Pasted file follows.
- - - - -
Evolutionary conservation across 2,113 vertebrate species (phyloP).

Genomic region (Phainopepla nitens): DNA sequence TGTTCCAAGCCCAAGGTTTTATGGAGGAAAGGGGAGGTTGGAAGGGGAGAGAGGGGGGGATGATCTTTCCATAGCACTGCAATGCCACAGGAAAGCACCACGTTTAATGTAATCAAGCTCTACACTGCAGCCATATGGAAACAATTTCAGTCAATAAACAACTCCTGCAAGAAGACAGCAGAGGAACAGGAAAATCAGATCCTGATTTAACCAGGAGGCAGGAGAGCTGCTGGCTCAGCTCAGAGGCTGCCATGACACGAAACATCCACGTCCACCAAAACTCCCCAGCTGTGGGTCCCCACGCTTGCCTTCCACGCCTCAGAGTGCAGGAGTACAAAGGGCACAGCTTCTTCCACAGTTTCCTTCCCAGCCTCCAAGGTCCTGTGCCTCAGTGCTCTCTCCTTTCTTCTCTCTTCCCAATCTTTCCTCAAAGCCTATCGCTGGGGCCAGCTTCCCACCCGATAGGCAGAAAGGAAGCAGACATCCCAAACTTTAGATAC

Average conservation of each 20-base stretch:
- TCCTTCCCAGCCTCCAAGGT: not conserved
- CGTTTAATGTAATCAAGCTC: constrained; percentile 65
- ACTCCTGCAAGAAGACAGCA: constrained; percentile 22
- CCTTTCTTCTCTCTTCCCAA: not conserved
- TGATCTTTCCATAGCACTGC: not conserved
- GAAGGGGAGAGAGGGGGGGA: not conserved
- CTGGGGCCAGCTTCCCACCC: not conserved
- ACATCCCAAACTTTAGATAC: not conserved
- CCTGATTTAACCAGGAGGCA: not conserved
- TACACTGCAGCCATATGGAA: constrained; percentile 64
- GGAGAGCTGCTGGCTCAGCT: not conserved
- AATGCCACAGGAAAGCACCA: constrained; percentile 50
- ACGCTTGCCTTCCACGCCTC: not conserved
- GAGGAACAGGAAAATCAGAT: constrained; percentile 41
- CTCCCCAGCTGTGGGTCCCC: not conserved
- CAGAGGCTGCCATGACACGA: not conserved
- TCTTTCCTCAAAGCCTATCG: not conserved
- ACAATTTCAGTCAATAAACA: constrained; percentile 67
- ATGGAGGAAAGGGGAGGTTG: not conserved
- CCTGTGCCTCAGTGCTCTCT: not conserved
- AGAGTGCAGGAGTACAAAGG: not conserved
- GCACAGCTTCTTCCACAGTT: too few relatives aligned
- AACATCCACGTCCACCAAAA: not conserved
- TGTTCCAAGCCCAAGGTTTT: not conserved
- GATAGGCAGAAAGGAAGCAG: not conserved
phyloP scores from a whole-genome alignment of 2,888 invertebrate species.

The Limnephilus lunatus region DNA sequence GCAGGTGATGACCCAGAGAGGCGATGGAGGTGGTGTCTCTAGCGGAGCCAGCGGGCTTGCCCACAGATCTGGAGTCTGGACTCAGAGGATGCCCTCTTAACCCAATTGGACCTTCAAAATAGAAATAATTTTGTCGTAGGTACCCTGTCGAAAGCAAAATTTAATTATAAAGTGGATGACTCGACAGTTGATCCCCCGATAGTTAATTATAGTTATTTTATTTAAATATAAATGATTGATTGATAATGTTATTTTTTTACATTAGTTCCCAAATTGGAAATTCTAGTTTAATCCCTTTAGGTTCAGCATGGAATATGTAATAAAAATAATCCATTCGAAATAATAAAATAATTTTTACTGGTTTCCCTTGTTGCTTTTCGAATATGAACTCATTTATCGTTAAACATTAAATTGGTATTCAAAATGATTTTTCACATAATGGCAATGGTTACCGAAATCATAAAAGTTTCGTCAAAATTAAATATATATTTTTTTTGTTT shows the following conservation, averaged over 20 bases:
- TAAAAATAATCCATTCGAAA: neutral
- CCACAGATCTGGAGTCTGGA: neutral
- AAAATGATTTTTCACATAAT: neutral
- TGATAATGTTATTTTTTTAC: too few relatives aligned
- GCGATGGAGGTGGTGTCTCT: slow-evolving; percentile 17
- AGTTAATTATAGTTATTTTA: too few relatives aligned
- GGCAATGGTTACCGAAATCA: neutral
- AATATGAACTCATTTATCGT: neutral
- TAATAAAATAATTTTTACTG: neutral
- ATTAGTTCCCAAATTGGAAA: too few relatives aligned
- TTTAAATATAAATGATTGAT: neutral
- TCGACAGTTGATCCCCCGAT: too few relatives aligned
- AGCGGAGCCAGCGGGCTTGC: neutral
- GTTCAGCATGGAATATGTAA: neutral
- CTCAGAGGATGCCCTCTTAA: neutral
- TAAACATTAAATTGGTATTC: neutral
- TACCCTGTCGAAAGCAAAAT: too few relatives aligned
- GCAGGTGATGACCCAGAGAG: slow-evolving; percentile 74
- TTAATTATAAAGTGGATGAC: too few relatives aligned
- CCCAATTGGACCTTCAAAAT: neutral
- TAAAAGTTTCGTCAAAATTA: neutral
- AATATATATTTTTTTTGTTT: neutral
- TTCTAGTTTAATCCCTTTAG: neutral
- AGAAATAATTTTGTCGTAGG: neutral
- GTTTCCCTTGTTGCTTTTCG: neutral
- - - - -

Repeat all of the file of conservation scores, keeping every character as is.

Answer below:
Evolutionary conservation across 2,113 vertebrate species (phyloP).

Genomic region (Phainopepla nitens): DNA sequence TGTTCCAAGCCCAAGGTTTTATGGAGGAAAGGGGAGGTTGGAAGGGGAGAGAGGGGGGGATGATCTTTCCATAGCACTGCAATGCCACAGGAAAGCACCACGTTTAATGTAATCAAGCTCTACACTGCAGCCATATGGAAACAATTTCAGTCAATAAACAACTCCTGCAAGAAGACAGCAGAGGAACAGGAAAATCAGATCCTGATTTAACCAGGAGGCAGGAGAGCTGCTGGCTCAGCTCAGAGGCTGCCATGACACGAAACATCCACGTCCACCAAAACTCCCCAGCTGTGGGTCCCCACGCTTGCCTTCCACGCCTCAGAGTGCAGGAGTACAAAGGGCACAGCTTCTTCCACAGTTTCCTTCCCAGCCTCCAAGGTCCTGTGCCTCAGTGCTCTCTCCTTTCTTCTCTCTTCCCAATCTTTCCTCAAAGCCTATCGCTGGGGCCAGCTTCCCACCCGATAGGCAGAAAGGAAGCAGACATCCCAAACTTTAGATAC

Average conservation of each 20-base stretch:
- TCCTTCCCAGCCTCCAAGGT: not conserved
- CGTTTAATGTAATCAAGCTC: constrained; percentile 65
- ACTCCTGCAAGAAGACAGCA: constrained; percentile 22
- CCTTTCTTCTCTCTTCCCAA: not conserved
- TGATCTTTCCATAGCACTGC: not conserved
- GAAGGGGAGAGAGGGGGGGA: not conserved
- CTGGGGCCAGCTTCCCACCC: not conserved
- ACATCCCAAACTTTAGATAC: not conserved
- CCTGATTTAACCAGGAGGCA: not conserved
- TACACTGCAGCCATATGGAA: constrained; percentile 64
- GGAGAGCTGCTGGCTCAGCT: not conserved
- AATGCCACAGGAAAGCACCA: constrained; percentile 50
- ACGCTTGCCTTCCACGCCTC: not conserved
- GAGGAACAGGAAAATCAGAT: constrained; percentile 41
- CTCCCCAGCTGTGGGTCCCC: not conserved
- CAGAGGCTGCCATGACACGA: not conserved
- TCTTTCCTCAAAGCCTATCG: not conserved
- ACAATTTCAGTCAATAAACA: constrained; percentile 67
- ATGGAGGAAAGGGGAGGTTG: not conserved
- CCTGTGCCTCAGTGCTCTCT: not conserved
- AGAGTGCAGGAGTACAAAGG: not conserved
- GCACAGCTTCTTCCACAGTT: too few relatives aligned
- AACATCCACGTCCACCAAAA: not conserved
- TGTTCCAAGCCCAAGGTTTT: not conserved
- GATAGGCAGAAAGGAAGCAG: not conserved
phyloP scores from a whole-genome alignment of 2,888 invertebrate species.

The Limnephilus lunatus region DNA sequence GCAGGTGATGACCCAGAGAGGCGATGGAGGTGGTGTCTCTAGCGGAGCCAGCGGGCTTGCCCACAGATCTGGAGTCTGGACTCAGAGGATGCCCTCTTAACCCAATTGGACCTTCAAAATAGAAATAATTTTGTCGTAGGTACCCTGTCGAAAGCAAAATTTAATTATAAAGTGGATGACTCGACAGTTGATCCCCCGATAGTTAATTATAGTTATTTTATTTAAATATAAATGATTGATTGATAATGTTATTTTTTTACATTAGTTCCCAAATTGGAAATTCTAGTTTAATCCCTTTAGGTTCAGCATGGAATATGTAATAAAAATAATCCATTCGAAATAATAAAATAATTTTTACTGGTTTCCCTTGTTGCTTTTCGAATATGAACTCATTTATCGTTAAACATTAAATTGGTATTCAAAATGATTTTTCACATAATGGCAATGGTTACCGAAATCATAAAAGTTTCGTCAAAATTAAATATATATTTTTTTTGTTT shows the following conservation, averaged over 20 bases:
- TAAAAATAATCCATTCGAAA: neutral
- CCACAGATCTGGAGTCTGGA: neutral
- AAAATGATTTTTCACATAAT: neutral
- TGATAATGTTATTTTTTTAC: too few relatives aligned
- GCGATGGAGGTGGTGTCTCT: slow-evolving; percentile 17
- AGTTAATTATAGTTATTTTA: too few relatives aligned
- GGCAATGGTTACCGAAATCA: neutral
- AATATGAACTCATTTATCGT: neutral
- TAATAAAATAATTTTTACTG: neutral
- ATTAGTTCCCAAATTGGAAA: too few relatives aligned
- TTTAAATATAAATGATTGAT: neutral
- TCGACAGTTGATCCCCCGAT: too few relatives aligned
- AGCGGAGCCAGCGGGCTTGC: neutral
- GTTCAGCATGGAATATGTAA: neutral
- CTCAGAGGATGCCCTCTTAA: neutral
- TAAACATTAAATTGGTATTC: neutral
- TACCCTGTCGAAAGCAAAAT: too few relatives aligned
- GCAGGTGATGACCCAGAGAG: slow-evolving; percentile 74
- TTAATTATAAAGTGGATGAC: too few relatives aligned
- CCCAATTGGACCTTCAAAAT: neutral
- TAAAAGTTTCGTCAAAATTA: neutral
- AATATATATTTTTTTTGTTT: neutral
- TTCTAGTTTAATCCCTTTAG: neutral
- AGAAATAATTTTGTCGTAGG: neutral
- GTTTCCCTTGTTGCTTTTCG: neutral